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Med School Professor Praises North Vietnam's Medical Care


A professor at the Medical School who visited North Vietnam in October called the North Vietnamese health care system "impressive" last night, praising its ability to reach every segment of the society.

Dr. Pierce Gardner, assistant professor of Medicine, told a Mather House gathering that the Vietnamese rely on the principle that "anybody can function in the health system," High school and junior high school students who study hygiene and first aid form an integral part of the medical program, Gardner said.

The North Vietnamese system encompasses both the sophisticated 1000-bed hospitals in Hanoi and Haiphong and smaller infirmaries in rural villages, he added. Modern doctors cooperate with the practitioners of traditional methods such as acupuncture and herbal cures.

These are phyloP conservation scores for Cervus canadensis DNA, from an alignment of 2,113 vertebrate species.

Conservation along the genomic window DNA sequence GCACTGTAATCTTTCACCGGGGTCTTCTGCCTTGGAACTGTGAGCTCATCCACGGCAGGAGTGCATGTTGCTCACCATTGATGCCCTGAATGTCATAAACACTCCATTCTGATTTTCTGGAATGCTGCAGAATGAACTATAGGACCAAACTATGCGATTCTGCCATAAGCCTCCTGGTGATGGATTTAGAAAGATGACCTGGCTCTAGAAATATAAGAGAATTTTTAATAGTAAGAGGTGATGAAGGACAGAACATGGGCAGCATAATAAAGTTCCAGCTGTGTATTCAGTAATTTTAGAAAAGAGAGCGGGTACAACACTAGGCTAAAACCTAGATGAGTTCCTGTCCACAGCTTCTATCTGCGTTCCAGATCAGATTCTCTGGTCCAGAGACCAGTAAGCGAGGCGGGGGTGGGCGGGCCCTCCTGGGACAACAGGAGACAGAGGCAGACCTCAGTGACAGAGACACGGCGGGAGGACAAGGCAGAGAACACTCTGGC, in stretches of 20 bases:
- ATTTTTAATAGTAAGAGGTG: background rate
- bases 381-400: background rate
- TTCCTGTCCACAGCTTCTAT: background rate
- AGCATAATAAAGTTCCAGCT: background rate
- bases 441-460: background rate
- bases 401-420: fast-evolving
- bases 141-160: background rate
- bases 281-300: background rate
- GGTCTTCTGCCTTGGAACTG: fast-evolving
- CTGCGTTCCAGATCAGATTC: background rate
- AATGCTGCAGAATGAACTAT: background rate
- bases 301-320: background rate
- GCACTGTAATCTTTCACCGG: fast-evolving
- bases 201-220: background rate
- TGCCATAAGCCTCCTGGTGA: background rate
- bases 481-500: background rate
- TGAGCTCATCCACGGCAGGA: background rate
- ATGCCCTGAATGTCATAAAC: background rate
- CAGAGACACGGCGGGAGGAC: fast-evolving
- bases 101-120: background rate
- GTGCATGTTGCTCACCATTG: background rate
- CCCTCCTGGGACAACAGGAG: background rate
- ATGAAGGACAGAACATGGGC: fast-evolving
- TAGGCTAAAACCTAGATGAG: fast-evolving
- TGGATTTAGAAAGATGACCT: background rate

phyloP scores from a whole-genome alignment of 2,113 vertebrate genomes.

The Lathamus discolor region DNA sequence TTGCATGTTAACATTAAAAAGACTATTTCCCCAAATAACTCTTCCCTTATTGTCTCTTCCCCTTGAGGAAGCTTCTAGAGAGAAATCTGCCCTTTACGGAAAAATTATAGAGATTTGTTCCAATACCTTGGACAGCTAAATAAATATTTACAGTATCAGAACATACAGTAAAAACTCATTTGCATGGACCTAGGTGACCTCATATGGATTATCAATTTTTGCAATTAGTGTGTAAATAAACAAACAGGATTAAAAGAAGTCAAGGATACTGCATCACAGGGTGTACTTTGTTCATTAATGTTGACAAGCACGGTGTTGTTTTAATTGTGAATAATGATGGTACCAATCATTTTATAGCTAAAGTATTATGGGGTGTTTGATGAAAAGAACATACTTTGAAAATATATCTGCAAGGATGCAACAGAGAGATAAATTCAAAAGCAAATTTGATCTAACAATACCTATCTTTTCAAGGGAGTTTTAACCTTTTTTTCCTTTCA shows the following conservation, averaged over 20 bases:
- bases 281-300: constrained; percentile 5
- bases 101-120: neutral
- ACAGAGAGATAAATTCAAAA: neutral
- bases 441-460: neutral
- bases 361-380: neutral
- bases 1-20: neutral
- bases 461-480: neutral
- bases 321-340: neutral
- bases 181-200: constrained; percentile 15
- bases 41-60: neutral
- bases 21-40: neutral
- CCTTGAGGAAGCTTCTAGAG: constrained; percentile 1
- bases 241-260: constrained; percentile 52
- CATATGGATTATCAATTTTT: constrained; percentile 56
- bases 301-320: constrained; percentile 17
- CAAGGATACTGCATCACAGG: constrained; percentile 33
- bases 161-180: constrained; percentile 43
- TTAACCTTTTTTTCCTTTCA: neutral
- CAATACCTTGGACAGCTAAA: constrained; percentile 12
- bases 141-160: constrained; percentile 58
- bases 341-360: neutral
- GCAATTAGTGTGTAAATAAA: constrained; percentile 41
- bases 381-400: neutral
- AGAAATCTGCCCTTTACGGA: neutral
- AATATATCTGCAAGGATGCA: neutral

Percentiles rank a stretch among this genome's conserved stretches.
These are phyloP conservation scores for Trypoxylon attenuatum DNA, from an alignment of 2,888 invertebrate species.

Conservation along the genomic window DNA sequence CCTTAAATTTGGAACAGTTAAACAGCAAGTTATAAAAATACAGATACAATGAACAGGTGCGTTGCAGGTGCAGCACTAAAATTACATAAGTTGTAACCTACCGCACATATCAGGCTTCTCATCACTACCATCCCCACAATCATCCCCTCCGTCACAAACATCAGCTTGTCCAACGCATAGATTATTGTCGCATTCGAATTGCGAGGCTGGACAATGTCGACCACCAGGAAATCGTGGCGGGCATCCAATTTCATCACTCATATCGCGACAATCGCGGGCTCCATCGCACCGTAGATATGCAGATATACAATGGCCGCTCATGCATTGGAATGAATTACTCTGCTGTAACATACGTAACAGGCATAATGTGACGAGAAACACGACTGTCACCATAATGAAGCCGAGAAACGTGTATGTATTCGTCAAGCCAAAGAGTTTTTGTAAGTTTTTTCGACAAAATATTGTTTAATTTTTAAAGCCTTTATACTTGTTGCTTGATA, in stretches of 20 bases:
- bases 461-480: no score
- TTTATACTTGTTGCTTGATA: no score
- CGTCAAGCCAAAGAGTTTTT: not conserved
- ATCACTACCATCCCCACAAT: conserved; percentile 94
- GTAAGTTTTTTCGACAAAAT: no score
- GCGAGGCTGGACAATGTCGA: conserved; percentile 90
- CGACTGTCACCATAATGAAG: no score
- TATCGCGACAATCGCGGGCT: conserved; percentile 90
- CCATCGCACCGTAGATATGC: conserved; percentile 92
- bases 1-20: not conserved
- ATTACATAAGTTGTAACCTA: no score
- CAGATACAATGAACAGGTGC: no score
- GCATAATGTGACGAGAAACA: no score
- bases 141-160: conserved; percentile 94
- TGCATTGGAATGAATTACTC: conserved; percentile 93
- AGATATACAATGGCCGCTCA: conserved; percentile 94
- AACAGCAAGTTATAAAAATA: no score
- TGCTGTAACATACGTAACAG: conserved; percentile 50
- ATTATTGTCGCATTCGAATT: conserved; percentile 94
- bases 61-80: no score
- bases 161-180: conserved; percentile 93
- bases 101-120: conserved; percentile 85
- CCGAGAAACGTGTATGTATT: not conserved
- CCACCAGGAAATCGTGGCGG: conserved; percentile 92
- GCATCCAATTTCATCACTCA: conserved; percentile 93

Gardner contrasted the medical systems of North and South Vietnam. He said the South has "elegant" facilities in Saigon but an absence of medical care in the villages.

Gardner credited the success of the North Vietnamese to their emphasis on preventive medicine. He said that the preventive care has helped in the disappearance of cholera, smallpox and polio which plague South Vietnam.

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